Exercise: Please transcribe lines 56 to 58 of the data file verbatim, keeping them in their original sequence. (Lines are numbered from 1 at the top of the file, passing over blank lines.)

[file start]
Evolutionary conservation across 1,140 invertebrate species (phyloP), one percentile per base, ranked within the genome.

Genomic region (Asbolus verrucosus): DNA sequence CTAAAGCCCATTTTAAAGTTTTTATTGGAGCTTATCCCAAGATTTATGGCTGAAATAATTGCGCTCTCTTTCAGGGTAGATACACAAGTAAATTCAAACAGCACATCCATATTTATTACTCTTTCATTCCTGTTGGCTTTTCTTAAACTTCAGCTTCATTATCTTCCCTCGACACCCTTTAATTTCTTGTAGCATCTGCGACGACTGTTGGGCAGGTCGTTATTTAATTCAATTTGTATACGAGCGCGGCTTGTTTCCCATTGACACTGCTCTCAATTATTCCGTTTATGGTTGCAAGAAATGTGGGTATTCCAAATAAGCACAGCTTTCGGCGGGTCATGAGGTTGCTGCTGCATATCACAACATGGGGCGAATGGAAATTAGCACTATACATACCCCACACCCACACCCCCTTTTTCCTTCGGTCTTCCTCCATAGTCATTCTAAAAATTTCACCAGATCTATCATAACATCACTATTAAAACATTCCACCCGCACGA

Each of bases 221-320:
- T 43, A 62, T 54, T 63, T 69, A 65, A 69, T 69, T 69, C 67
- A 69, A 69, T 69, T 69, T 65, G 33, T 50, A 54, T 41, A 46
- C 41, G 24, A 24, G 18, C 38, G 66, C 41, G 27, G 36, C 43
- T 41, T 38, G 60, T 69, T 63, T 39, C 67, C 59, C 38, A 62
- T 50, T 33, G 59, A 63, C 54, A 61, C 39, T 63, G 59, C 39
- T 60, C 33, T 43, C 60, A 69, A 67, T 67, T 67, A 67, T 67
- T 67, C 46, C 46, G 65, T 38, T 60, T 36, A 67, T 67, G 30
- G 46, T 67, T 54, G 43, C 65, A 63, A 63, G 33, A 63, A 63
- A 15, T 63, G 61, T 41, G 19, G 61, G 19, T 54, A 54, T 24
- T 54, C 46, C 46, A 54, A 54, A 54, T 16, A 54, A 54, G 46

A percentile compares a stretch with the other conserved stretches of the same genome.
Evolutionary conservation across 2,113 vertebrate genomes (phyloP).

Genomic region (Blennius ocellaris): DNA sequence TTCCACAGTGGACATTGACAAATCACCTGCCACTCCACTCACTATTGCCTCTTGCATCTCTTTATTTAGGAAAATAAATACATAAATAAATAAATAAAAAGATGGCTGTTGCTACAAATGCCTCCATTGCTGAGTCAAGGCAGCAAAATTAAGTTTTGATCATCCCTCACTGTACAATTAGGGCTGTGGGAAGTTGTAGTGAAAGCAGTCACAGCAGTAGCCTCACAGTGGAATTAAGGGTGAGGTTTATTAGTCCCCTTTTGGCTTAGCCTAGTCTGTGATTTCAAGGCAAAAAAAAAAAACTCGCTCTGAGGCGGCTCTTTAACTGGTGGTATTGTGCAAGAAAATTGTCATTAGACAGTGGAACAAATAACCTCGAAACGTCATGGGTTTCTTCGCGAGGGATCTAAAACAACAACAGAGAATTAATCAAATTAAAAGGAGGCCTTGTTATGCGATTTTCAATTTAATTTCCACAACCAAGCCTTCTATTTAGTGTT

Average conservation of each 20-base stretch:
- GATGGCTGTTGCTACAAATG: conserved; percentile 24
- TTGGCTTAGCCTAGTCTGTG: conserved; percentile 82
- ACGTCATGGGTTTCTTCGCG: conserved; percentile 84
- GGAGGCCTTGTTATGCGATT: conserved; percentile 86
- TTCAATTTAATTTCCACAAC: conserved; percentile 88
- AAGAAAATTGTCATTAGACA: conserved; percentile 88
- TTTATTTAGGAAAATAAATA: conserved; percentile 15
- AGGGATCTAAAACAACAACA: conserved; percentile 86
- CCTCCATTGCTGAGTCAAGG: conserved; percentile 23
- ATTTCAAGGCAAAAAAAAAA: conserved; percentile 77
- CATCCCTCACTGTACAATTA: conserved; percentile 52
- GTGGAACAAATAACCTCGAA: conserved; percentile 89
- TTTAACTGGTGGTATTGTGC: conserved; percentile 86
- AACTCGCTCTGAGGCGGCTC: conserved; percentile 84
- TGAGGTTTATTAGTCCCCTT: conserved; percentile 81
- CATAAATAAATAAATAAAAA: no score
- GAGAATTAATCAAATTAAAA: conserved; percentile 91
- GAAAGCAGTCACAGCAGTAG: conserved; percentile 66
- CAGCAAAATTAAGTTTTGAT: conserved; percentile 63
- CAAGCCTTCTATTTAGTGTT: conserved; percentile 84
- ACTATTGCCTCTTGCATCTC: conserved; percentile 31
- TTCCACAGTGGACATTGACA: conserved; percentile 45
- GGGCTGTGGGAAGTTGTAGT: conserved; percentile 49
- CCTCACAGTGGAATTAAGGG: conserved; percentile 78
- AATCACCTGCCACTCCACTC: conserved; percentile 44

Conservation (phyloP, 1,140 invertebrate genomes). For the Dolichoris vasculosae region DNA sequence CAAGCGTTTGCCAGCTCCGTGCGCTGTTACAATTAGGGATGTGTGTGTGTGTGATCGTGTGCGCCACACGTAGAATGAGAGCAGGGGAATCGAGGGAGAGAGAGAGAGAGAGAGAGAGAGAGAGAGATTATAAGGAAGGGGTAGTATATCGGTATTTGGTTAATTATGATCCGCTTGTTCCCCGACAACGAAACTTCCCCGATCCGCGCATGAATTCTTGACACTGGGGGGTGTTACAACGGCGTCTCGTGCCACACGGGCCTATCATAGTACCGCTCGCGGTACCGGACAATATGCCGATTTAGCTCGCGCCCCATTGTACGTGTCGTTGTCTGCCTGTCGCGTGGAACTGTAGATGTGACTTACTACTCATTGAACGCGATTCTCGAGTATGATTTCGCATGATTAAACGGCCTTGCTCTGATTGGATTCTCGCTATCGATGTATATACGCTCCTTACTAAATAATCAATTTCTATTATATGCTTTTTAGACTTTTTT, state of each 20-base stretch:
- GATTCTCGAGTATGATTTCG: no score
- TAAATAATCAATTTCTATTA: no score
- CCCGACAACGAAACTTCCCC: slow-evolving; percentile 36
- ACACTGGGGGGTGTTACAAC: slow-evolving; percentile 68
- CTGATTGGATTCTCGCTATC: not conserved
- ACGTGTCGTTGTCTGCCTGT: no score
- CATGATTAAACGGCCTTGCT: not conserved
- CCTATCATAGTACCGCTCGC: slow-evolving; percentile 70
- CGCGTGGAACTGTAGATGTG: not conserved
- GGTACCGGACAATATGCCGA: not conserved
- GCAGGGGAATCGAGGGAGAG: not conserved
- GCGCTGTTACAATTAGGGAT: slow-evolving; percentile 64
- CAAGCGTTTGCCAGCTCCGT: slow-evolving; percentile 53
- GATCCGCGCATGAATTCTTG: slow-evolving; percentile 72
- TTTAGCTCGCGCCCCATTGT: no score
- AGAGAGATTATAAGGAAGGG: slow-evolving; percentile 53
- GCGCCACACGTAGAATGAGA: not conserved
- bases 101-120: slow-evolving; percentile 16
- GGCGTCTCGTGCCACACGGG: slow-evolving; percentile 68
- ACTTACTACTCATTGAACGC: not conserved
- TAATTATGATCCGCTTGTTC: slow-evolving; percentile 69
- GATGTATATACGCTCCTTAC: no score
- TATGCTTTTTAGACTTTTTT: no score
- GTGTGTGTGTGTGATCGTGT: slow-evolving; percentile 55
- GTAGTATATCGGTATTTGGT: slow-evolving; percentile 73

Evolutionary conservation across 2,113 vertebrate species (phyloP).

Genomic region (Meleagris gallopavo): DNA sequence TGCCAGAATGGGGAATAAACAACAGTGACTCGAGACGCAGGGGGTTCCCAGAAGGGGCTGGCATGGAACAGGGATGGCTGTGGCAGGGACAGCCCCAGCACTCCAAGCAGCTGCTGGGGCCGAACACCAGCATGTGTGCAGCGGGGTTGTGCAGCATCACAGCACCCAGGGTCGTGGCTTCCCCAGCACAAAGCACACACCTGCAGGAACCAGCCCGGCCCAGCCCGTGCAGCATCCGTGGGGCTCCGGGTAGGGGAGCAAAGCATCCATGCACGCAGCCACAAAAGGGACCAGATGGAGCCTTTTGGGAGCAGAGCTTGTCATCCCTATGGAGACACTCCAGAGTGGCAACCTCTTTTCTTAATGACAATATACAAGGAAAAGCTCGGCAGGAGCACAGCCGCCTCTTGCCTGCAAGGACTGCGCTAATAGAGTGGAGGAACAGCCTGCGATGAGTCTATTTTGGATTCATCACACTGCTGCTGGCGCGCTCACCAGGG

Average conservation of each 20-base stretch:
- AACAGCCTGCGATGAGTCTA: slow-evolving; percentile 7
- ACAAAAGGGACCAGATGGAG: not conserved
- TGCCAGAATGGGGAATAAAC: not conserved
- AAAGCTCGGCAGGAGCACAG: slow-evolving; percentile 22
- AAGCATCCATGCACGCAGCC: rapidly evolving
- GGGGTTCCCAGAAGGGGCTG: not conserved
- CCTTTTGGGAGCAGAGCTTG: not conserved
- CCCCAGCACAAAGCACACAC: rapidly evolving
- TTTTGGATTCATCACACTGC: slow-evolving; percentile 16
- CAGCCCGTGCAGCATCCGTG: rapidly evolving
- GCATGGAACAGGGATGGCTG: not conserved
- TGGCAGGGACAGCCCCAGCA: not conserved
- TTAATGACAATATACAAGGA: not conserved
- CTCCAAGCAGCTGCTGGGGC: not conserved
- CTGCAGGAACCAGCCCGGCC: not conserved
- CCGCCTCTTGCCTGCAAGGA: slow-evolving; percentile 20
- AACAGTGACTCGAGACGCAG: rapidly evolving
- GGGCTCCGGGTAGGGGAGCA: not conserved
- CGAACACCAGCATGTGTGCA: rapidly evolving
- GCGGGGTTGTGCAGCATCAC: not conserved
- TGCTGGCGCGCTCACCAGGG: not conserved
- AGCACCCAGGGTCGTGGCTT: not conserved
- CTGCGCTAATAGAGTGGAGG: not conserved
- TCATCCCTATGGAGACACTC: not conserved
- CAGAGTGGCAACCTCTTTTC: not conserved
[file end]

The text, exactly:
- CAAGCGTTTGCCAGCTCCGT: slow-evolving; percentile 53
- GATCCGCGCATGAATTCTTG: slow-evolving; percentile 72
- TTTAGCTCGCGCCCCATTGT: no score